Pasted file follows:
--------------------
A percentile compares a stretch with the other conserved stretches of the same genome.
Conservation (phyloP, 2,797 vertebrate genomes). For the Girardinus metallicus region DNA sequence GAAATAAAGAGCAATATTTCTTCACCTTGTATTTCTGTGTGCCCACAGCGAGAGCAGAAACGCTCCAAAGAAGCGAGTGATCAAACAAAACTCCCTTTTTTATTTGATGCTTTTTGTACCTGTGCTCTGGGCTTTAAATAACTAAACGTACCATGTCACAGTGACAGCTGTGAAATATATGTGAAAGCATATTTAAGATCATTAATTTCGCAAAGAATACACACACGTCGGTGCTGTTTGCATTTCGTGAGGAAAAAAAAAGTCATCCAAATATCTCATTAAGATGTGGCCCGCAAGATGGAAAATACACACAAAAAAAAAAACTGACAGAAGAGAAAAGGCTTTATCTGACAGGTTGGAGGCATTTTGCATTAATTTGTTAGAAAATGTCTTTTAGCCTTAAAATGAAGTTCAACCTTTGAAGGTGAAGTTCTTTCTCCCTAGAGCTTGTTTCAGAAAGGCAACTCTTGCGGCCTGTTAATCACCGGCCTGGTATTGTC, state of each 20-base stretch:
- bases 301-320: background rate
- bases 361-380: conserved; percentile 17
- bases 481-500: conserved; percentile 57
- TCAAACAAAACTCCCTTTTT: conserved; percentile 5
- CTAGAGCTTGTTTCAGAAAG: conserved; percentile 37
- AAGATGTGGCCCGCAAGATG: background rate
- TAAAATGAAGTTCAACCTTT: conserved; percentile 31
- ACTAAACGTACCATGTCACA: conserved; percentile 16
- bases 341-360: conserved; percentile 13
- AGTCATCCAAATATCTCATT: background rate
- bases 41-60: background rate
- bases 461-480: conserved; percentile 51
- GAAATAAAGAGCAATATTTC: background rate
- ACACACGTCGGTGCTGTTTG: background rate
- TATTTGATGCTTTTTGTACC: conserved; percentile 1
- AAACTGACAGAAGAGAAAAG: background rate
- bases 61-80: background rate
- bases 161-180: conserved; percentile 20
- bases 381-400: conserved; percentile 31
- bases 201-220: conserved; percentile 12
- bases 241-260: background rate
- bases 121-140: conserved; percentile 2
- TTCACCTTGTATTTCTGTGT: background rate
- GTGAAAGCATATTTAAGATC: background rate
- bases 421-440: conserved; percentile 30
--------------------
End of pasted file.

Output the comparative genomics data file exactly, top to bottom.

A percentile compares a stretch with the other conserved stretches of the same genome.
Conservation (phyloP, 2,797 vertebrate genomes). For the Girardinus metallicus region DNA sequence GAAATAAAGAGCAATATTTCTTCACCTTGTATTTCTGTGTGCCCACAGCGAGAGCAGAAACGCTCCAAAGAAGCGAGTGATCAAACAAAACTCCCTTTTTTATTTGATGCTTTTTGTACCTGTGCTCTGGGCTTTAAATAACTAAACGTACCATGTCACAGTGACAGCTGTGAAATATATGTGAAAGCATATTTAAGATCATTAATTTCGCAAAGAATACACACACGTCGGTGCTGTTTGCATTTCGTGAGGAAAAAAAAAGTCATCCAAATATCTCATTAAGATGTGGCCCGCAAGATGGAAAATACACACAAAAAAAAAAACTGACAGAAGAGAAAAGGCTTTATCTGACAGGTTGGAGGCATTTTGCATTAATTTGTTAGAAAATGTCTTTTAGCCTTAAAATGAAGTTCAACCTTTGAAGGTGAAGTTCTTTCTCCCTAGAGCTTGTTTCAGAAAGGCAACTCTTGCGGCCTGTTAATCACCGGCCTGGTATTGTC, state of each 20-base stretch:
- bases 301-320: background rate
- bases 361-380: conserved; percentile 17
- bases 481-500: conserved; percentile 57
- TCAAACAAAACTCCCTTTTT: conserved; percentile 5
- CTAGAGCTTGTTTCAGAAAG: conserved; percentile 37
- AAGATGTGGCCCGCAAGATG: background rate
- TAAAATGAAGTTCAACCTTT: conserved; percentile 31
- ACTAAACGTACCATGTCACA: conserved; percentile 16
- bases 341-360: conserved; percentile 13
- AGTCATCCAAATATCTCATT: background rate
- bases 41-60: background rate
- bases 461-480: conserved; percentile 51
- GAAATAAAGAGCAATATTTC: background rate
- ACACACGTCGGTGCTGTTTG: background rate
- TATTTGATGCTTTTTGTACC: conserved; percentile 1
- AAACTGACAGAAGAGAAAAG: background rate
- bases 61-80: background rate
- bases 161-180: conserved; percentile 20
- bases 381-400: conserved; percentile 31
- bases 201-220: conserved; percentile 12
- bases 241-260: background rate
- bases 121-140: conserved; percentile 2
- TTCACCTTGTATTTCTGTGT: background rate
- GTGAAAGCATATTTAAGATC: background rate
- bases 421-440: conserved; percentile 30